Balloon Trolley
Students form a line and put a balloon between themselves and the person in front of them. They must work as a team to move the length of the field without dropping or touching the balloons. (It's always fun to have a balloon popping contest at the end of the activity)

Dragon's Tail
Students form a line with hands on the shoulders of the person in front of them. The last person in line has a bandana tucked in the waistband of their pants. The "head" of the dragon tries to grab the tail without any member breaking contact. Processing includes how members in the middle decided to work as part of the head or the tail.

Trust Walk
Blindfold one partner and go on an adventurous nature walk. The discussion afterwards about trust and reliable partners is great.

Blanket Basketball
Students hold the edges of a blanket, place a ball in the center, and try to toss the ball through a basketball hoop. There are many variations to blanket ball, but this one is really challenging and fun.

 

 

 

 

 

 

 

 

 

 

 

 

 

 

 

Additional Best Practices
Laura Simpson - Mine Field: Leadership, Followers, problem solving, teamwork

1.

The group pairs up. In each pair, one person is the guide and one is the traveler.

2.

Have travelers line up along starting line with their guides behind them.

3.

The guides give verbal instructions to the traveler to lead them through the minefield safely. Guides must stay outside the perimeter of the minefield. Guides may not touch travelers.

4.

If a traveler touches a mine, he/she is frozen and must be tagged by another traveler to resume moving. Frozen travelers must cross their arms and may not reach out for a tag.

5.

Travelers are blindfolded and must walk through the minefield backwards.

6.

After the first set of travelers has completed the minefield, circle the group. Process the communication and trust needed to successfully guide a traveler through the minefield. Inform the group that these mines represent specific hazards. These hazards might be:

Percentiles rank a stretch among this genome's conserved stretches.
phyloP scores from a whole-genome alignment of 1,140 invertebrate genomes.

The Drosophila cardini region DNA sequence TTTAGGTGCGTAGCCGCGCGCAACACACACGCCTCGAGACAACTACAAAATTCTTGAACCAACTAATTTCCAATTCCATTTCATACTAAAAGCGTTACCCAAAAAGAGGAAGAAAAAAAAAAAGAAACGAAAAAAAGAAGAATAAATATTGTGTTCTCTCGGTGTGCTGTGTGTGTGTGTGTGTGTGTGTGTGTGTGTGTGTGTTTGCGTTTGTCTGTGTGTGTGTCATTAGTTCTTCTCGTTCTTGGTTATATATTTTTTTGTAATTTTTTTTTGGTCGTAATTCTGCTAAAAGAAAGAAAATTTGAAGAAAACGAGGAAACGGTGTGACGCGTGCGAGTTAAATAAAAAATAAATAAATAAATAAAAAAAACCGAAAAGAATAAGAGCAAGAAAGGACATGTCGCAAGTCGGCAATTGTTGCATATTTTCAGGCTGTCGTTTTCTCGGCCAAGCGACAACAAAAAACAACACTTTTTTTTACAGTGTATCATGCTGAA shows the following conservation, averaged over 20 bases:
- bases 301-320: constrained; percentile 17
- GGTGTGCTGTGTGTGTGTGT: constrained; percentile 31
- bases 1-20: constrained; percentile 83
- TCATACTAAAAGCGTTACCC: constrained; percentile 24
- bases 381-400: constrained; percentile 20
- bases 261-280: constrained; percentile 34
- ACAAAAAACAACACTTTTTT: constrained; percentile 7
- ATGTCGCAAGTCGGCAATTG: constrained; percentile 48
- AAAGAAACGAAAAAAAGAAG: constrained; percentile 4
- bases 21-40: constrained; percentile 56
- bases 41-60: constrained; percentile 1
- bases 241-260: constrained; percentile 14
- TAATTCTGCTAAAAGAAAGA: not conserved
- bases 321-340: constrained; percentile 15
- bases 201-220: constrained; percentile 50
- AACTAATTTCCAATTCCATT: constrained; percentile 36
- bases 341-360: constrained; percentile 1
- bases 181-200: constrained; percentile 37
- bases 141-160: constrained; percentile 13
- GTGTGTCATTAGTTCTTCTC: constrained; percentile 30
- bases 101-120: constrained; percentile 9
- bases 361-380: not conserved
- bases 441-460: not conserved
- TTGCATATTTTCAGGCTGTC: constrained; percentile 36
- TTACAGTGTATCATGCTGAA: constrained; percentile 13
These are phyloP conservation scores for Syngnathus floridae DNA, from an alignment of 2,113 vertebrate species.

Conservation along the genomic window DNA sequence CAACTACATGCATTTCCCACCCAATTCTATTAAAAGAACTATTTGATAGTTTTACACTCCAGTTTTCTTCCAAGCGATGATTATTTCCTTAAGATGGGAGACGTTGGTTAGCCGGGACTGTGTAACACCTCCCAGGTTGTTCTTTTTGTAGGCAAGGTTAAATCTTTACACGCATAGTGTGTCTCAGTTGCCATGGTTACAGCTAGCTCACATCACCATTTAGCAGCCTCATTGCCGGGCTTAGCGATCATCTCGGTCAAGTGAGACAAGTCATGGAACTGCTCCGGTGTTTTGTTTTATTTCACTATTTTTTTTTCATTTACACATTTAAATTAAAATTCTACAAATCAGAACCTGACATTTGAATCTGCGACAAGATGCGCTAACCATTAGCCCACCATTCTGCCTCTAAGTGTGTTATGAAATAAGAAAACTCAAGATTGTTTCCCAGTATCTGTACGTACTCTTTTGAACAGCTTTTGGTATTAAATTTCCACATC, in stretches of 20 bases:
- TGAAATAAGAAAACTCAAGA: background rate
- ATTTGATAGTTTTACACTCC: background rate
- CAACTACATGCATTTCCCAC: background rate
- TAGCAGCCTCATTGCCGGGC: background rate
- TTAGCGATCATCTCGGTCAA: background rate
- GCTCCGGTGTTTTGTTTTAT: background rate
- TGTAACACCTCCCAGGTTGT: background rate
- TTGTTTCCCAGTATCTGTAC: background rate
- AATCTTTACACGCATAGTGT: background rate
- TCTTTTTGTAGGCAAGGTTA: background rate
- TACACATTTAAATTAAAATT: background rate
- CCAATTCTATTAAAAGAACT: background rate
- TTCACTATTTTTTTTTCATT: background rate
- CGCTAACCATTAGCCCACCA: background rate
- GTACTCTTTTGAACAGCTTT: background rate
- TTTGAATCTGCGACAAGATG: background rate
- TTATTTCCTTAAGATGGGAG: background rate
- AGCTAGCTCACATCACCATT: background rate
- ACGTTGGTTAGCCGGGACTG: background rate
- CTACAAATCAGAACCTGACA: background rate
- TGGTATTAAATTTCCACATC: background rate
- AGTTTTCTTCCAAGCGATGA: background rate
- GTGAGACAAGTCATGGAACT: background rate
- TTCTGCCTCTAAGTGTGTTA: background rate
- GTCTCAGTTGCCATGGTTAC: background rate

• associated with alcohol use by college students, or
  • hazards that would prevent freshmen from returning their sophomore year, or
  • problems that lead to burnout as a counselor, or
  • obstacles that would prevent a middle school student from graduating high school
 

Have the group brainstorm examples of these hazards (e.g. for collegiate alcohol use - missing class, unwanted sex, drunk driving, alcoholism, fights).

7.

The pairs switch, the travelers become the guides and vice versa.

Safety

Some participants may try to jump or run backwards through the minefield. Caution the group that for the safety of all participants, all travelers must move slowly and carefully.

Some people lose their balance very easily without sight. Watch for unsteady travelers. Adjust parameters so they are more comfortable.

Metaphors

  • Any hazard that might prevent the group from reaching a goal

  • Life guides, people who give us direction

Processing Questions

  • Was it harder to be the traveler or guide?

  • What specific types of communication did you need to use? (Instructions, descriptions, encouragement, praise)

  • How did guides work together to have travelers tag other frozen travelers?

  • Who do you help guide in real life? What hazards do you steer them around?

  • Who guides you in real life?